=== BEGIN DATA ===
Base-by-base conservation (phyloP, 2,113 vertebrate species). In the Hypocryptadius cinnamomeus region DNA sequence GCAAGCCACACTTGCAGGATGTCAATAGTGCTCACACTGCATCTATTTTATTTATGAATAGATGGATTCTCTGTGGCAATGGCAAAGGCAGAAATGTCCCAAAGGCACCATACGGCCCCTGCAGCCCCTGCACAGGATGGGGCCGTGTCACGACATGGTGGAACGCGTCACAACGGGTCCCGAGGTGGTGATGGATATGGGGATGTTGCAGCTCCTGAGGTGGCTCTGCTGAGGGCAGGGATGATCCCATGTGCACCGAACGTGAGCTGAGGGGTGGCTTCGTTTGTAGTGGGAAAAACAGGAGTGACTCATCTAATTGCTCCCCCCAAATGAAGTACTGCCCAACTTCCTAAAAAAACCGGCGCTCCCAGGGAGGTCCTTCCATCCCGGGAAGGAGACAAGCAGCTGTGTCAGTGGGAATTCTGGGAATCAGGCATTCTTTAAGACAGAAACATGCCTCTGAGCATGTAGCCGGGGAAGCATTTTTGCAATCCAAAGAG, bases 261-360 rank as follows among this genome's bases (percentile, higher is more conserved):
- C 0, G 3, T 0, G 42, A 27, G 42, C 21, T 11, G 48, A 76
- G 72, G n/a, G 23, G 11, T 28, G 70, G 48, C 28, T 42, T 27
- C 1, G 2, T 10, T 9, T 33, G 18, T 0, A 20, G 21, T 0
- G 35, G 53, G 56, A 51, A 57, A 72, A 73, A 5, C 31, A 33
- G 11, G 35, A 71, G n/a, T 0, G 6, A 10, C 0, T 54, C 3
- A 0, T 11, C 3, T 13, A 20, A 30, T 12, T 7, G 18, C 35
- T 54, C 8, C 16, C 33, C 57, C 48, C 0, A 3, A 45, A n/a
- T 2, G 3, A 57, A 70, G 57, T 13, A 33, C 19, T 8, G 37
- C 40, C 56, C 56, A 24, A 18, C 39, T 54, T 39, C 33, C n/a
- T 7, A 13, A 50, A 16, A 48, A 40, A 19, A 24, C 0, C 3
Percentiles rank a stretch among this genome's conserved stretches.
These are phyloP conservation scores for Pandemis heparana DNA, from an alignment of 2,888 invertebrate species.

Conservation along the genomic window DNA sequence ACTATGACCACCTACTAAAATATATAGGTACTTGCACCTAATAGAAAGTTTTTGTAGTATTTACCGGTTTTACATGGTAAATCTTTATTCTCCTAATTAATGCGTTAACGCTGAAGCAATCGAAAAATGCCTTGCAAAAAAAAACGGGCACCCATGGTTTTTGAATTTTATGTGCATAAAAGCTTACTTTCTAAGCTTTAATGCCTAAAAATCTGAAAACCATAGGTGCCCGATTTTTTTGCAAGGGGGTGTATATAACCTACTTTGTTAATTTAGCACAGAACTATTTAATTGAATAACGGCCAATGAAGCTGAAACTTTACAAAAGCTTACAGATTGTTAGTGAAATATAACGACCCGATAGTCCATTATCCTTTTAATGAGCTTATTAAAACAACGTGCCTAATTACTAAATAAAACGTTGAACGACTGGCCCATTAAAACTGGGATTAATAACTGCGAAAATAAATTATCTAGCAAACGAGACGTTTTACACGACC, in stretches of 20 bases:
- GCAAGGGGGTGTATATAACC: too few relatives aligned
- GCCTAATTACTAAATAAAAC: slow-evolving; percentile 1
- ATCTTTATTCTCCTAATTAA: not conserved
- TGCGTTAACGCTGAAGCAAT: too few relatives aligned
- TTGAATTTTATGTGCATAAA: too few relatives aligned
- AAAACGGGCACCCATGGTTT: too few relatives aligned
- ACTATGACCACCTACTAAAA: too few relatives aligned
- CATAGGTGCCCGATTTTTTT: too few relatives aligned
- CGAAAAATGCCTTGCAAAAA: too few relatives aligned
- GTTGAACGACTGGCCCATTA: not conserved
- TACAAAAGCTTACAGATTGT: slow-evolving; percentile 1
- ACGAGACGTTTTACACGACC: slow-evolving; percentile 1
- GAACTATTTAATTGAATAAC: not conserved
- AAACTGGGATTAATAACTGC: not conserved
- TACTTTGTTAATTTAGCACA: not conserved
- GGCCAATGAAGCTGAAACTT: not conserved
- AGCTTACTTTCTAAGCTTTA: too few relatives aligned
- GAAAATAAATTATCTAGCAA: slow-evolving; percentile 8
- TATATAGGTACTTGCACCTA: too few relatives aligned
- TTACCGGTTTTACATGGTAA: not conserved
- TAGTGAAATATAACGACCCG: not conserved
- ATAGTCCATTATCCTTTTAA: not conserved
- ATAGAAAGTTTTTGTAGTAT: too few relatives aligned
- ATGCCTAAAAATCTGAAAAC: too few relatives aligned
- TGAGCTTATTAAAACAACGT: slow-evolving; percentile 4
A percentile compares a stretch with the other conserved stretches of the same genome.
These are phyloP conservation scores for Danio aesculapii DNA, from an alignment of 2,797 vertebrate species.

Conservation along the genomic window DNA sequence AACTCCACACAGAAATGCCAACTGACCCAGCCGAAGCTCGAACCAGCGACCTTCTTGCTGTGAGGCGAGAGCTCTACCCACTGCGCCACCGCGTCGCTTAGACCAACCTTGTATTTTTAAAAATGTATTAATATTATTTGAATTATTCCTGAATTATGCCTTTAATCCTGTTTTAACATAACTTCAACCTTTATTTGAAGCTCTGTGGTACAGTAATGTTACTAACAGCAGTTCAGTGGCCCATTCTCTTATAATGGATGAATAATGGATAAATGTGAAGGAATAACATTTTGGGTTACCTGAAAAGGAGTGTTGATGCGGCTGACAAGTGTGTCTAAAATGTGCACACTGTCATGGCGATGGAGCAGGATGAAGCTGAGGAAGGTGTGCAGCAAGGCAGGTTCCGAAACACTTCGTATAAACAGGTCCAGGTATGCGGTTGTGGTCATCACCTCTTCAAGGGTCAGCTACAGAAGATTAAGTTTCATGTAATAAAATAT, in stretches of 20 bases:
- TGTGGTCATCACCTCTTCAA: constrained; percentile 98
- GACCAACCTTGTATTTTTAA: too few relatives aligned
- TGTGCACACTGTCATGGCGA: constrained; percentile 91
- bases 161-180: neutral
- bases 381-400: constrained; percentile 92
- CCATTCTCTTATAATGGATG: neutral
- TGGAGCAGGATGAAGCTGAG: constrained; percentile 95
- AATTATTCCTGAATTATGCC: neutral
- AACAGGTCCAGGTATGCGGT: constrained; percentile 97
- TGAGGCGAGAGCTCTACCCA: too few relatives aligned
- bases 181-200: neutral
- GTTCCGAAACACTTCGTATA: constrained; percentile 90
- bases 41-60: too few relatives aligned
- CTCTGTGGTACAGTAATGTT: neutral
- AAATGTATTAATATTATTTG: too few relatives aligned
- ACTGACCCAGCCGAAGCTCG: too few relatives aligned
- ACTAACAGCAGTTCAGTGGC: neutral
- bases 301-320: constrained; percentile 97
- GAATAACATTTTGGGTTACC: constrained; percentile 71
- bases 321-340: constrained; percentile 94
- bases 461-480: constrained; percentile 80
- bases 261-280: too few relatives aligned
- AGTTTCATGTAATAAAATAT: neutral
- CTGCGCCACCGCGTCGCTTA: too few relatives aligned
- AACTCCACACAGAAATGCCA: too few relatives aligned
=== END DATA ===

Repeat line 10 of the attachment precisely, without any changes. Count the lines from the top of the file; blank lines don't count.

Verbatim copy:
- C 40, C 56, C 56, A 24, A 18, C 39, T 54, T 39, C 33, C n/a